When Oculus Rift raised $75 million in funding this December, it came with high praise. "We believe Oculus will not only alter the gaming landscape but will redefine fundamental human experiences in areas like film, education, architecture, and design," venture capitalist Mark Andreessen said in a statement. It suggested a broader future for the device, maybe even one that ventures beyond the virtual environments the device has shown off so far. Could the Oculus Rift give us a view into the real world?
Could the Oculus Rift give us a view into the real world?
Today at CES, we got a peek at what that might look like. A company called Geonaute has developed a camera that can capture panoramic footage and port it into the Rift. It's called the Geonaute 360, a column of lenses about the size of a soda can. The camera works on the same mount as the the GoPro, so it's easy to mount it onto a helmet, a backpack or a drone. The hard part of the video processing is all done onboard, so getting the footage off the device is pretty simple. If you don't have an Oculus Rift yet (and unless you're a developer, you don't), you can check out the footage through Geonaut's iOS app or its video-sharing website.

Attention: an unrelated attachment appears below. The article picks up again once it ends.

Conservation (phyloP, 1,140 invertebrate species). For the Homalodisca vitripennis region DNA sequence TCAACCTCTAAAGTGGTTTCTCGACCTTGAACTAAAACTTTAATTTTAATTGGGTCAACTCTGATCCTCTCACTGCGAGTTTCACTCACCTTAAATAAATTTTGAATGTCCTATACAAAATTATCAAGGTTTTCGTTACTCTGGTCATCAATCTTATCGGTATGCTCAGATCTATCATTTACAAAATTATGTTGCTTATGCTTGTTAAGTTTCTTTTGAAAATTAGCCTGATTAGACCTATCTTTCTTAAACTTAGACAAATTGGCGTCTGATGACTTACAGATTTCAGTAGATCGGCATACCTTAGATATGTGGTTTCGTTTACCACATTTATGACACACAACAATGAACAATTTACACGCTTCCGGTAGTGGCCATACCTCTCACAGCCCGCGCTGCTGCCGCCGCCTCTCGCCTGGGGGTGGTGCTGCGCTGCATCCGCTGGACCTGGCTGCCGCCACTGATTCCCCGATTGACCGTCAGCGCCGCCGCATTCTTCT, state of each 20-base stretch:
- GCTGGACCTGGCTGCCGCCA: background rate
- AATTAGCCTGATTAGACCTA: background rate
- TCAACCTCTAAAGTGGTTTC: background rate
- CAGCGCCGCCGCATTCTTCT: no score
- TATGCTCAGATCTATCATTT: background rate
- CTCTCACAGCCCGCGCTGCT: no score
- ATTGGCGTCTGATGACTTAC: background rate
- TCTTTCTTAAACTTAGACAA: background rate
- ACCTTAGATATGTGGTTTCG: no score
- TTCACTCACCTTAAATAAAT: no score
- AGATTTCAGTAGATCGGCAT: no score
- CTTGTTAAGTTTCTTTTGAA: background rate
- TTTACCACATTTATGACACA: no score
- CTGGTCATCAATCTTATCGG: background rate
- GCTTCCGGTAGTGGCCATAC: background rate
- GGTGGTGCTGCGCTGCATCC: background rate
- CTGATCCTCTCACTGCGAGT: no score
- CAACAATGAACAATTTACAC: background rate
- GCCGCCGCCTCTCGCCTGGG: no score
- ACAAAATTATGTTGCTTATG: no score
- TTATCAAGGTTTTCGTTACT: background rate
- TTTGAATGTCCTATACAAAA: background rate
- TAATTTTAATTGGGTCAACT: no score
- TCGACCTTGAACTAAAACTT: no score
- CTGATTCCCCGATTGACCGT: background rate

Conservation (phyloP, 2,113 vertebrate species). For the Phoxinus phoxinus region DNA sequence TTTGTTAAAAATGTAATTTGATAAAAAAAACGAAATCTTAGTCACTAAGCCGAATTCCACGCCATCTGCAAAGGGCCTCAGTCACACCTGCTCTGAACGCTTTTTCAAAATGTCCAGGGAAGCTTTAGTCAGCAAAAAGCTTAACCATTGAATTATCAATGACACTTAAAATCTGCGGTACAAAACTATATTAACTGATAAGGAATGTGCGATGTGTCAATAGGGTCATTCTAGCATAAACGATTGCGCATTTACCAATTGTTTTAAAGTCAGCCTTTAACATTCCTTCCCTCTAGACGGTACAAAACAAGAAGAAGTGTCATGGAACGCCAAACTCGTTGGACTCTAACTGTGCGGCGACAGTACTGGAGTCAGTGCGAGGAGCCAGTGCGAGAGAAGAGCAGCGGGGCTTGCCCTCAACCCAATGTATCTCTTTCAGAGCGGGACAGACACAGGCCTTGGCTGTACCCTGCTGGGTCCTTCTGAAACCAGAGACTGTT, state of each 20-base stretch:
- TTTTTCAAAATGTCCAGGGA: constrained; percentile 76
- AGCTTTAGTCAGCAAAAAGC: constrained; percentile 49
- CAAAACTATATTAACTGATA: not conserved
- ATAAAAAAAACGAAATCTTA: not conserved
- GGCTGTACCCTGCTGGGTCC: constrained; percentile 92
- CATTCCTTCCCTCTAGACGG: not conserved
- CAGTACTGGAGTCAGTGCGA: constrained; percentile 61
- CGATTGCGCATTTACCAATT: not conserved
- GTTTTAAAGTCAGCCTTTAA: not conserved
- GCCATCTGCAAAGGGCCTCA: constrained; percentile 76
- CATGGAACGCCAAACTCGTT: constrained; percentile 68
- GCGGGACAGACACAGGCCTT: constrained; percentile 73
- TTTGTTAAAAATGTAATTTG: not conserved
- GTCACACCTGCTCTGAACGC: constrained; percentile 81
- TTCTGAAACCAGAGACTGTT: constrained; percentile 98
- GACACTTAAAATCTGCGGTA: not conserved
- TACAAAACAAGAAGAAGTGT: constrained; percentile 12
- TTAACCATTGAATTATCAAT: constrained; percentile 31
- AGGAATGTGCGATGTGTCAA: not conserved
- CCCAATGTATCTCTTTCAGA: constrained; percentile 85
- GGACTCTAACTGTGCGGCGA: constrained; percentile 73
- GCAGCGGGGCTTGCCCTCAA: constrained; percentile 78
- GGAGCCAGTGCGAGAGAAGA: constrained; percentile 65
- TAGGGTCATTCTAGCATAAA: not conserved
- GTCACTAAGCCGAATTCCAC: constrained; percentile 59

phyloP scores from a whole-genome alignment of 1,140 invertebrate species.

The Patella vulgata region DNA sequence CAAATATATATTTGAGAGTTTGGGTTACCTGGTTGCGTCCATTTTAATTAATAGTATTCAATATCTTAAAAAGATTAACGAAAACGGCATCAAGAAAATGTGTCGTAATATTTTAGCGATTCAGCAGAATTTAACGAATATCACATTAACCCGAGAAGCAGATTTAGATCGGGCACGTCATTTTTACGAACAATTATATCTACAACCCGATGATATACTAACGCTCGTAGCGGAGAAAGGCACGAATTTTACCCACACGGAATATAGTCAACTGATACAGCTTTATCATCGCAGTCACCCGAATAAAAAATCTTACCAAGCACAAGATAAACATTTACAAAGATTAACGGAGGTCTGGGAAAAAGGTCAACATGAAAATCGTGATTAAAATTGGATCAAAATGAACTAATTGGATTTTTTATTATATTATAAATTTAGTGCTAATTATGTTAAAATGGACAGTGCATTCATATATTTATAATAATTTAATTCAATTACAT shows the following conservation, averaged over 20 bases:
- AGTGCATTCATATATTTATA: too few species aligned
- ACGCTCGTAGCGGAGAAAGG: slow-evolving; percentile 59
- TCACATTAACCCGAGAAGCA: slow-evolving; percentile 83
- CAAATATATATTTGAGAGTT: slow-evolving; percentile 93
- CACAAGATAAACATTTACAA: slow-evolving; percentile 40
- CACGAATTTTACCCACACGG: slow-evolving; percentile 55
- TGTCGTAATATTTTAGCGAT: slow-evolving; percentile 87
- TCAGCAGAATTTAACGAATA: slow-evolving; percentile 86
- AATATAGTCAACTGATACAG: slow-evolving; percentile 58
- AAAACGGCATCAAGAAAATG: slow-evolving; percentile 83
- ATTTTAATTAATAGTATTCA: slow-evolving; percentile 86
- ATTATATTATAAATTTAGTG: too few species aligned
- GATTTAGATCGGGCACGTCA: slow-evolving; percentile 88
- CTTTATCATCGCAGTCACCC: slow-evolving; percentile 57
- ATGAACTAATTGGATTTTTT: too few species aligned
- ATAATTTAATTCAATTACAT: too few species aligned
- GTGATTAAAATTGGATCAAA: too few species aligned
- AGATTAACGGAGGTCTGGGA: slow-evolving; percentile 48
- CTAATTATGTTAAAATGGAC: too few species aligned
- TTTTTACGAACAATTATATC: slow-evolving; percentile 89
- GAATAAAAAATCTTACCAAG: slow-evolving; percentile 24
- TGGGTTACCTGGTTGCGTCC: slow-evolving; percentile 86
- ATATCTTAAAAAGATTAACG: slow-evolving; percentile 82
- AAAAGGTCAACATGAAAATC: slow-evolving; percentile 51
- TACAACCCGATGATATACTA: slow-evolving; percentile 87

Instead of exploring virtual environments, the Geonaute 360 is taking you to a real moment and a real place. For demos, Geonaut has taken it to the French Alps, scuba diving in Tahiti and, in the most disorienting example, a balloon trek over Switzerland. And thanks to the Rift, you can really be immersed in those places. Geonaute doesn't have the bandwidth for live streaming yet, but it's easy to imagine it as a next step. In the meantime, it's one more reason to be excited for the rise of VR.